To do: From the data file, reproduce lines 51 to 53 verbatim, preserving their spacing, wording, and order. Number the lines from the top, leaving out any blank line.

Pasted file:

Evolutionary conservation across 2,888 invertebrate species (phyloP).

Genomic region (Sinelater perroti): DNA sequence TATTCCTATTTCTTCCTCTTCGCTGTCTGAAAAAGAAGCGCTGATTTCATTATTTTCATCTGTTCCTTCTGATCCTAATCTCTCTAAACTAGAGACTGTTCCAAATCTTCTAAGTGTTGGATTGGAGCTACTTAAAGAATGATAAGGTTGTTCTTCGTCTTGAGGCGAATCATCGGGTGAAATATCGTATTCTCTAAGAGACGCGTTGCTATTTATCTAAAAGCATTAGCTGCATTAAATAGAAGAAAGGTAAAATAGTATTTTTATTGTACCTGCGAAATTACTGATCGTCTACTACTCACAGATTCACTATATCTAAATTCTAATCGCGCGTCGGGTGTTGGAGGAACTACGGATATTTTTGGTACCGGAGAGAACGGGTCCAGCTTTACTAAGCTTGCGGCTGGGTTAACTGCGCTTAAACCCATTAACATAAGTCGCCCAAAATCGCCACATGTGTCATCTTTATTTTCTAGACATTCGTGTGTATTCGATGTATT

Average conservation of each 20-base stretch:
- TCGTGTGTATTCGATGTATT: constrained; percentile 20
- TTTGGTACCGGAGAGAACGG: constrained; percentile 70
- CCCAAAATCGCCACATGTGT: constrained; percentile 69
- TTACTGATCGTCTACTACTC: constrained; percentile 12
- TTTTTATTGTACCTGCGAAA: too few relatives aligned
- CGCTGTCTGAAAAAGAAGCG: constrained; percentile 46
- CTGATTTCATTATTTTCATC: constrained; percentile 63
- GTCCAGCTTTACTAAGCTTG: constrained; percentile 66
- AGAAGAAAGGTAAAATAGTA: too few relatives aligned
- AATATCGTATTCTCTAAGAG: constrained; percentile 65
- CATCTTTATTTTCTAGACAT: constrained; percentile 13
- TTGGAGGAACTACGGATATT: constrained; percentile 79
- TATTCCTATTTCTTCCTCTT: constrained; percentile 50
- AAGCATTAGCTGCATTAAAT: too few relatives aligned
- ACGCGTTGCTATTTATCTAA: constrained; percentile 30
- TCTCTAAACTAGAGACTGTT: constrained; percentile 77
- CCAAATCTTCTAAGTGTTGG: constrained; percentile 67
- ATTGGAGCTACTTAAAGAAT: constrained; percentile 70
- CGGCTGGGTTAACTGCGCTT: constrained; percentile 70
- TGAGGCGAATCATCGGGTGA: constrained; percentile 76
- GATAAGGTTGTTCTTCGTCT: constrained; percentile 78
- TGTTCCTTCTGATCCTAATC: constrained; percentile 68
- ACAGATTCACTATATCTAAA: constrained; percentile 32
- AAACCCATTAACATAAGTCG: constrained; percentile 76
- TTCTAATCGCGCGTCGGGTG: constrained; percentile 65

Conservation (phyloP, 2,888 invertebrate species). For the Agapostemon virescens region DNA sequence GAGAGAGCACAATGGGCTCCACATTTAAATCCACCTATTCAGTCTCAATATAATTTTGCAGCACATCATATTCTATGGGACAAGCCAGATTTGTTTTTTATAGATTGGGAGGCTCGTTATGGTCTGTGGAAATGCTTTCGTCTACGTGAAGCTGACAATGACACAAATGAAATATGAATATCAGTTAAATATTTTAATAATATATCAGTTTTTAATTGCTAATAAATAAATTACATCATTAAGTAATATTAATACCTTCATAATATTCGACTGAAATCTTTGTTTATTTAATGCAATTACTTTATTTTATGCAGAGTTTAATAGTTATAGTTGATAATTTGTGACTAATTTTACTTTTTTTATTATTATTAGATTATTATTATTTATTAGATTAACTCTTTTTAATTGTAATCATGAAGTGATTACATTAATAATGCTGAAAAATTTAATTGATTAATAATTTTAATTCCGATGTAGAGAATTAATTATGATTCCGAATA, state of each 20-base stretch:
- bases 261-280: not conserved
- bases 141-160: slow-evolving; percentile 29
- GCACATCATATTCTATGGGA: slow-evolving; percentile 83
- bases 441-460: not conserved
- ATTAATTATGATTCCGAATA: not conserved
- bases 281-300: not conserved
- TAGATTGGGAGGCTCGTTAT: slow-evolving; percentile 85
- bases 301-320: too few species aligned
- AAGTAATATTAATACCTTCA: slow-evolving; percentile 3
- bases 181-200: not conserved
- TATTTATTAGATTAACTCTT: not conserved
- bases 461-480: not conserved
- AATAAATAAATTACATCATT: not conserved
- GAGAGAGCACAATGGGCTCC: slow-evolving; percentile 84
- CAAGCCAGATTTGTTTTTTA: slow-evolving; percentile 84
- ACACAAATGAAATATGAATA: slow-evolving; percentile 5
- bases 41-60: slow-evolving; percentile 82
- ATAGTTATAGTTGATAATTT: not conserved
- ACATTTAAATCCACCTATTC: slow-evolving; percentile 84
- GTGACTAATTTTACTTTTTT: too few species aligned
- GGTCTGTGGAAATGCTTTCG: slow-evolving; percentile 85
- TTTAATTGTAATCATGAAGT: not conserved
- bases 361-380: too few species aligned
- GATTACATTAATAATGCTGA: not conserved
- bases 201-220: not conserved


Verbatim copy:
- TTTAATTGTAATCATGAAGT: not conserved
- bases 361-380: too few species aligned
- GATTACATTAATAATGCTGA: not conserved